Growing up in eastern North Carolina in the 1980s, people would often mispronounce Angus Bowers’ first name.
The repeated mispronunciations when he was in elementary school often left him feeling embarrassed.
“For me, that was a lesson that I personally have a stake in this,” said Bowers, now a linguist working as a communications consultant at the Pratt School of Engineering, who has led name pronunciation workshops in his role at Pratt.
According to a study by NameCoach, a software company that teaches people how to better pronounce names, 74 percent of people who completed the survey said they struggle with name pronunciation at work. People whose names have been mispronounced note they feel alienated and unimportant and, in some cases, discriminated against.
“We talk a lot in our work about creating a sense of belonging,” said Kevin D’Arco, senior associate dean of International Students at Duke. “If you’re blatantly disrespecting the pronunciation of a name and choosing to ignore that, that’s something that’s going to make people feel less welcome.”
When it comes to name pronunciations, Ling Jin, assistant director of the International House, includes a link in her email signature to an audio clip about how to say her name. She includes it as a resource so that people can hear the pronunciation of her name on their own time, recognizing anyone can struggle with pronouncing names.
“It’s a challenge for everybody,” said Jin, who grew up in Shanghai, China, and obtained her bachelor’s degree in Hong Kong, where she lived and considers her second home. “There’s so many names that I also don’t know how to pronounce.”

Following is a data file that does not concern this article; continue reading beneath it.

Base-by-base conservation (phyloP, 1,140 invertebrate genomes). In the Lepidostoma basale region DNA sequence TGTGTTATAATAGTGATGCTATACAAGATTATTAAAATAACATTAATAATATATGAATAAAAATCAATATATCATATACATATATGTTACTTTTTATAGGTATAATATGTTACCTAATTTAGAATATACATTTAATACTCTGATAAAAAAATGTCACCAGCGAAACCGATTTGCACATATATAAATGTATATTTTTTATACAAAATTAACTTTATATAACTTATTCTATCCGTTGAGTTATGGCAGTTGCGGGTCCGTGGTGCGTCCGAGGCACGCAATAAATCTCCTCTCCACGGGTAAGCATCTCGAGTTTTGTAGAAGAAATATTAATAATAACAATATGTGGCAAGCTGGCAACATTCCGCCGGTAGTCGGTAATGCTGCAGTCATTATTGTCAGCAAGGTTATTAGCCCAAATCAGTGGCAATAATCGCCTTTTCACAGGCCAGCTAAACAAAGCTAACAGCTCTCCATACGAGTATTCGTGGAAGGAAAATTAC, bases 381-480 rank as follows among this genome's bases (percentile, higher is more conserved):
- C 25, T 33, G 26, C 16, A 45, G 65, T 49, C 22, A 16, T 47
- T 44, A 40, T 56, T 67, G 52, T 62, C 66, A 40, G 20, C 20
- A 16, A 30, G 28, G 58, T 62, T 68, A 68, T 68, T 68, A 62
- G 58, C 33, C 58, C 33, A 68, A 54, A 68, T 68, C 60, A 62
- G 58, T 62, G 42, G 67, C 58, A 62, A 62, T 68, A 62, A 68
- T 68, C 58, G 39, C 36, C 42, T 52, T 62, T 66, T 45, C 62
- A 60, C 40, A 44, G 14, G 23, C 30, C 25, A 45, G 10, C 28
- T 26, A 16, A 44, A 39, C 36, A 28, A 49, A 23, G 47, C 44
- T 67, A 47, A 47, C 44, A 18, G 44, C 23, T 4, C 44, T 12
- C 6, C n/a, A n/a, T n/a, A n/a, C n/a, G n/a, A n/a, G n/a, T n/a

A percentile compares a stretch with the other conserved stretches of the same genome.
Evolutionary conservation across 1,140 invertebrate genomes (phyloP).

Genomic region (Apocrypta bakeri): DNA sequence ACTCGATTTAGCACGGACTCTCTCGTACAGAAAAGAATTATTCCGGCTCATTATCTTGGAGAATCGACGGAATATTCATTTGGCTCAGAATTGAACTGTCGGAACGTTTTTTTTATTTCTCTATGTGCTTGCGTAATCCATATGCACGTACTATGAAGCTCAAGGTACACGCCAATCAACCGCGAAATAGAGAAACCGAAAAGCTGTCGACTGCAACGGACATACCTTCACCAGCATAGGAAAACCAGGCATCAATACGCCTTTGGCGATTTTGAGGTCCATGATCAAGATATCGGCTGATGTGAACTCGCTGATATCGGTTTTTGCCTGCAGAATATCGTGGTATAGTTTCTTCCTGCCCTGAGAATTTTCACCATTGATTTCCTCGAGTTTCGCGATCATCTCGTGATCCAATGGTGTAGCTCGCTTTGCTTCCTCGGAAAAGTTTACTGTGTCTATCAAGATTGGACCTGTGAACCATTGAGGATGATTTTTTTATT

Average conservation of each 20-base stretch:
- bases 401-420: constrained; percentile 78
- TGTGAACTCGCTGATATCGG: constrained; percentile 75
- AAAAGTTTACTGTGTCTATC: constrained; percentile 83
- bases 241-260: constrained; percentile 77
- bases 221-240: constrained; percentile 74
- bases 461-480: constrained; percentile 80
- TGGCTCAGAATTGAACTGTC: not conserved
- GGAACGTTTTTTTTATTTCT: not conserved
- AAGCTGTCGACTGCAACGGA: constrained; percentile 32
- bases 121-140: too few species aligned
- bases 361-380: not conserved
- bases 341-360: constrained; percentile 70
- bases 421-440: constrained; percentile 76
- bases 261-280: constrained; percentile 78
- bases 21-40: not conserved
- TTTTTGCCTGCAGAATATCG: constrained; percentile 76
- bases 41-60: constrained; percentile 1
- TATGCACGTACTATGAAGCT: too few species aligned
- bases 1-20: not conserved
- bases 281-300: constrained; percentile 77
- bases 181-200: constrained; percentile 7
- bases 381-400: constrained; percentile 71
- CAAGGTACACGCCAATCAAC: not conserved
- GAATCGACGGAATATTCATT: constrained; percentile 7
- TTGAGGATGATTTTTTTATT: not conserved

With many dialects, cultures, and diverse people on campus, the first step in learning how to pronounce names is to try your best by making an effort instead of shying away from saying the name at all. It’s a small gesture that lets the other person know you care.
If you are unfamiliar with how to say that name, Jin suggested conducting a Google search of a name and watching a video on how to pronounce the name ahead of time. If there’s any doubt in the moment, Jin and D’Arco recommend asking during conversation how to pronounce the name. After hearing the name, D’Arco suggests repeating it back for confirmation. Asking for help is respectful and turns what could be an embarrassing moment into an opportunity to learn and improve.
“Turn it into a moment when they can teach and you can learn,” said Bowers, of the Pratt School of Engineering. “A moment of sharing and building.”
Duke community members can also turn to campus workshops to learn more about the phonetics of specific languages and cultures, including Chinese, Japanese, Indian and Latino names.
Among the resources, Bowers leads interactive workshops through the Pratt School of Engineering, and the International House offers trainings by request in name pronunciation for faculty, students and staff during the academic year to learn how to better communicate with people from different cultural, ethnic and national backgrounds.
Whether by making the effort or taking a workshop, learning to respect the names of others is one more way to build an inclusive community at Duke.
“Names are reflective of somebody’s identity, somebody’s culture and where they’re from,” D’Arco said. “There’s a lot that goes into a name. There’s family history, religious background, cultural background. There’s a lot of richness behind a lot of names.”